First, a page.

“I don't know if people realize how this league is every single game — all the ranked teams, and the teams that aren't ranked, are only not ranked because they're losing to ranked teams,” Rutgers coach Steve Pikiell said. “The gauntlet of this league and what our guys had to do and play through.”


The Big Ten hasn’t had a national champion since Michigan State in 2000 — current league member Maryland won in 2002 when it was in the ACC — but there are contenders, and certainly some tough outs in this season’s tournament.


The fifth-seeded Hawkeyes come to mind first, having won eight of their past 10 before coming to Indy and blowing out Northwestern, getting a double-digit win over Rutgers and then getting the last-second win over the Hoosiers. They average more than 84 points per game, fourth best in the nation. They draw a Richmond team on a heater of its own, coming off a season-saving Atlantic 10 tournament title out of the sixth seed.


“They're going to give a lot of people trouble — after they give us trouble tomorrow — in the NCAA Tournament,” Painter said of the Hawkeyes before falling on Sunday.


Murray is a national player of the year candidate after averaging 23.4 points, fourth best in the nation. He had a career-high eight 3-pointers against Indiana, adding to a resumé that is likely going to lead him to the NBA at the end of the season.


“He's a load,” Indiana coach Mike Woodson said. “I mean, there's just nothing he can't do with the basketball in his hand.”


Four seed Illinois and third-seeded Wisconsin played their way into good NCAA seeds with strong regular seasons. Both have national player of the year candidates — Illini center Kofi Cockburn and Badgers’ guard Johnny Davis, the conference’s player of the year.

Both have had their issues at times this season, and early exits from this tournament didn’t help.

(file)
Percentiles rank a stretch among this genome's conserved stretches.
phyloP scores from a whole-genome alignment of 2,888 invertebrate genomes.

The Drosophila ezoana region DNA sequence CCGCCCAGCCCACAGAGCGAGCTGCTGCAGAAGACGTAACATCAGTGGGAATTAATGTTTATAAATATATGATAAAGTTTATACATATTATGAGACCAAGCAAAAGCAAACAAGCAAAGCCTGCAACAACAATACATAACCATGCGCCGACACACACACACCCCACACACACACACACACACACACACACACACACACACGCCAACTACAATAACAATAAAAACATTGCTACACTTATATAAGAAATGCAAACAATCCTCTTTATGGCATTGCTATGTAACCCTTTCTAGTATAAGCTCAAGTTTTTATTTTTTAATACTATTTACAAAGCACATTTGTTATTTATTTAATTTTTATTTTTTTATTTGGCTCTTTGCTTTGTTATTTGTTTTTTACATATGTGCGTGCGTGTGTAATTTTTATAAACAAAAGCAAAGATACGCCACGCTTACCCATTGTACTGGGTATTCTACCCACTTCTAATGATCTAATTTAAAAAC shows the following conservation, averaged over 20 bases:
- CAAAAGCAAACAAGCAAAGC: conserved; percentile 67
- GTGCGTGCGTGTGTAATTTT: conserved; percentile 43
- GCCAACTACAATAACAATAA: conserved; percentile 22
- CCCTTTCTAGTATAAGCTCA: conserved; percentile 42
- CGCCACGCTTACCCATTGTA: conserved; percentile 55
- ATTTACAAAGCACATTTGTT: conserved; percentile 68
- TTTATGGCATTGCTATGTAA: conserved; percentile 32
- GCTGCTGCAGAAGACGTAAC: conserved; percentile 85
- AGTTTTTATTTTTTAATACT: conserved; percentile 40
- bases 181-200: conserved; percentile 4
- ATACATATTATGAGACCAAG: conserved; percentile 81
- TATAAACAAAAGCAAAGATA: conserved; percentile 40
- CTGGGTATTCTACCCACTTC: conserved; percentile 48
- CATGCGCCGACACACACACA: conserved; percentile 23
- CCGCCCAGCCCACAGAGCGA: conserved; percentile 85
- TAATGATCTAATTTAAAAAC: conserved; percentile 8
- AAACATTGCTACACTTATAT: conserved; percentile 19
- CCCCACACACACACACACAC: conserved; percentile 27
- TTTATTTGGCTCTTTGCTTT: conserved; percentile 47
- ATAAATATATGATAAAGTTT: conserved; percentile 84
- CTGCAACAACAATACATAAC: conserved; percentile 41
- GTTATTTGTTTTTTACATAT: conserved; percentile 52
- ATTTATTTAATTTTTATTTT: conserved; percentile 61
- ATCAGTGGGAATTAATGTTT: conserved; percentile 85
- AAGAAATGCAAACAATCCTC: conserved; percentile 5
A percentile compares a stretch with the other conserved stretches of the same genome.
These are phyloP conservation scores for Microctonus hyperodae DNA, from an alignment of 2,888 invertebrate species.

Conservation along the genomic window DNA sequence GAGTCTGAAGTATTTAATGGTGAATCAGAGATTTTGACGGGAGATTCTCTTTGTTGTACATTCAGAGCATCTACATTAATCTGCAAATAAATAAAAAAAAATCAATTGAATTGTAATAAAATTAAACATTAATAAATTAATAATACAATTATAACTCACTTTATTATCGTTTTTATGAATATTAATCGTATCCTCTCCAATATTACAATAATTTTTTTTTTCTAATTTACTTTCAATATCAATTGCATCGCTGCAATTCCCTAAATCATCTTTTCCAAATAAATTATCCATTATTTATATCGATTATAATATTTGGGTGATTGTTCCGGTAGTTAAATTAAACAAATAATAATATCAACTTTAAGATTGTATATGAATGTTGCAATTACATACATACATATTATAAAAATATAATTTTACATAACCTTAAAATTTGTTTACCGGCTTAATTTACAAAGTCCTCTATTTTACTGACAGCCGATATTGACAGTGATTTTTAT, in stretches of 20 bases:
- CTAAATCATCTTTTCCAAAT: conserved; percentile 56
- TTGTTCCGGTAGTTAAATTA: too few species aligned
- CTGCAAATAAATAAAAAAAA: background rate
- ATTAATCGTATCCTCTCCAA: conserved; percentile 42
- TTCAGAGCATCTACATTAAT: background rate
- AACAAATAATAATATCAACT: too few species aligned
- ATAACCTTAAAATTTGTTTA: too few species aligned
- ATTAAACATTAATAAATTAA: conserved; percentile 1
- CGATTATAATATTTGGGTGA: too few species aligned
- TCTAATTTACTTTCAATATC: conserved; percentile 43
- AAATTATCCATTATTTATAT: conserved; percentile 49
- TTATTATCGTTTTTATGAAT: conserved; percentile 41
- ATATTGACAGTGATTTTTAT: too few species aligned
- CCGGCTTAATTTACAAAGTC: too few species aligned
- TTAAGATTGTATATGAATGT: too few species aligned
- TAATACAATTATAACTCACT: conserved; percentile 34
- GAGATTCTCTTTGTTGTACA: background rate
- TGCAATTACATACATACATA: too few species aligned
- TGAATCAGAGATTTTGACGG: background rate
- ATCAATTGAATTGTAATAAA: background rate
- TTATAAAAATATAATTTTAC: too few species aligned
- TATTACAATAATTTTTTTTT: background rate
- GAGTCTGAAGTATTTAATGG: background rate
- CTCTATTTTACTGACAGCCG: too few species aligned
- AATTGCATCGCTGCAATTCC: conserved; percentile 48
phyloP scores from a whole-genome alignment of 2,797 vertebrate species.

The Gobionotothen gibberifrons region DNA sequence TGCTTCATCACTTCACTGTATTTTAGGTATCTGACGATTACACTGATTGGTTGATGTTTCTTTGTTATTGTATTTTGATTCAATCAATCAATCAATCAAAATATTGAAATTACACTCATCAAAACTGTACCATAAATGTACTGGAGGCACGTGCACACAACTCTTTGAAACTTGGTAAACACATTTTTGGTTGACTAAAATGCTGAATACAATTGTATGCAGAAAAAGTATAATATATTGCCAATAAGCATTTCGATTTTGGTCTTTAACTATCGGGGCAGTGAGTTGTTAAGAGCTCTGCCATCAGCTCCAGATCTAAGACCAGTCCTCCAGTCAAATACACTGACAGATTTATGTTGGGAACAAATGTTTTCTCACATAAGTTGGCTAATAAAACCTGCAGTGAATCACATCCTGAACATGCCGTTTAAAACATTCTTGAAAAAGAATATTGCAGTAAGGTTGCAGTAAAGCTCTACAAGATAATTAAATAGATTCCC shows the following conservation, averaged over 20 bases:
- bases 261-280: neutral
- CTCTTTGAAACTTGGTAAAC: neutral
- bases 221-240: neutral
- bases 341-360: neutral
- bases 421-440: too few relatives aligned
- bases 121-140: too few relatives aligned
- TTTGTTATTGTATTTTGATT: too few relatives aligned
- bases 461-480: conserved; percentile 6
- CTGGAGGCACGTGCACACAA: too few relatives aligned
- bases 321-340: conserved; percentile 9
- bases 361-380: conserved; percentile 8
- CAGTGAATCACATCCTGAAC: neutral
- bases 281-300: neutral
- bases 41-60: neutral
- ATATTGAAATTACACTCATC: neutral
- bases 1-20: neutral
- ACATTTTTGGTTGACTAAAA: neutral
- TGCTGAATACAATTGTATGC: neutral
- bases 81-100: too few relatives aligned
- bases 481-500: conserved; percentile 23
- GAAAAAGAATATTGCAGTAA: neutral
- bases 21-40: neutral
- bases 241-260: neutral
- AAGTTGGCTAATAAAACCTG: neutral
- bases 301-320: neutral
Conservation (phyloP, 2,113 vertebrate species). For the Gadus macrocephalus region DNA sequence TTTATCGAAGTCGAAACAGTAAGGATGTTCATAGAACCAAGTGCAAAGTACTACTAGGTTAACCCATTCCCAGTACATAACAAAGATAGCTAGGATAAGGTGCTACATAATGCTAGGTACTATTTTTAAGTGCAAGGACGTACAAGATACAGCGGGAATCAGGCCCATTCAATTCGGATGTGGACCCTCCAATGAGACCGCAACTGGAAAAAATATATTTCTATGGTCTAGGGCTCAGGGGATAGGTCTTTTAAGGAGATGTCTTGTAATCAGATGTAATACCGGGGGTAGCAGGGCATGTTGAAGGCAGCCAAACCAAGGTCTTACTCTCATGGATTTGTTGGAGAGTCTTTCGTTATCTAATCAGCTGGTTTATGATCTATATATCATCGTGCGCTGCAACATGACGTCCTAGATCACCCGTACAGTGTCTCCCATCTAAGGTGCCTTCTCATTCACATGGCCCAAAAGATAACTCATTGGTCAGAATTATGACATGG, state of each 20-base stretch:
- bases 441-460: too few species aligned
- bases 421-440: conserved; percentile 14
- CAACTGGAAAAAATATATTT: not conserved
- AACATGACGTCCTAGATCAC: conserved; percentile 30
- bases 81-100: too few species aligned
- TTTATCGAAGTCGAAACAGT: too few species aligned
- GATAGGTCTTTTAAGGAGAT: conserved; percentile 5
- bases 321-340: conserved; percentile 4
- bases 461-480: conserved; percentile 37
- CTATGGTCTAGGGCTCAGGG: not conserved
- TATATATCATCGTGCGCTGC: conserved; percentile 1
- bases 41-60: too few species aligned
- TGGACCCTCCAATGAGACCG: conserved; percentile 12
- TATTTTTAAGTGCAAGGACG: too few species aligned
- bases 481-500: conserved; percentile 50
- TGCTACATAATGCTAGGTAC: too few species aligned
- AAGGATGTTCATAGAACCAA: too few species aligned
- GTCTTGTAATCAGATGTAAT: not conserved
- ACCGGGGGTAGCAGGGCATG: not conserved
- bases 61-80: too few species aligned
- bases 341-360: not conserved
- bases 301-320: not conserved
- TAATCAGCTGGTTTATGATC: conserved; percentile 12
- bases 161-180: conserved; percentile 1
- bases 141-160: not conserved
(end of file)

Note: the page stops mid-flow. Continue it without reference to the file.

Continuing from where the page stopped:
“I mean, we've got to look ahead,” Illinois forward Coleman Hawkins said. “Like Coach was saying, just get some rest, get back to work and change our mindset to the NCAA Tournament and what's next to come for us. It's not going to be a Big Ten team, it's going to be a team in a different conference, at a different venue, so we've got to brace ourselves for that and just move on from this.”


It will be Chattanooga, a mid-major team good enough to give the Illini a test.


Wisconsin lost to 13th-place Nebraska to end the season, costing the Badgers the outright championship, then fell to Michigan State in the tournament. The Badgers will meet Colgate and — if they advance — the winner of a 6-11 contest of LSU and Iowa State.


“We're not defined by two games,” Wisconsin guard Brad Davison said. “We're more defined by the 30-some games before that we've been there, done that. We've won a lot of close games. We've battled, we've done things the right way and we've had pretty good outcomes throughout the year. We look at this as learning opportunities, a lot of things we can do better and now we've got some time to rest and recover and fix those things that we don't have.”


Purdue finished just a game behind Illinois and Wisconsin, but regained its rhythm in the conference tournament and drew Ivy champ Yale in the first round. Painter said the momentum of the weekend should useful now that it’s one-and-done: “The winning can really help you in the NCAA Tournament.”


And on that note, Iowa was the one who left Indianapolis with the most wins.


“This,” Bohannon said, “was what the Big Ten Conference prepared us for.”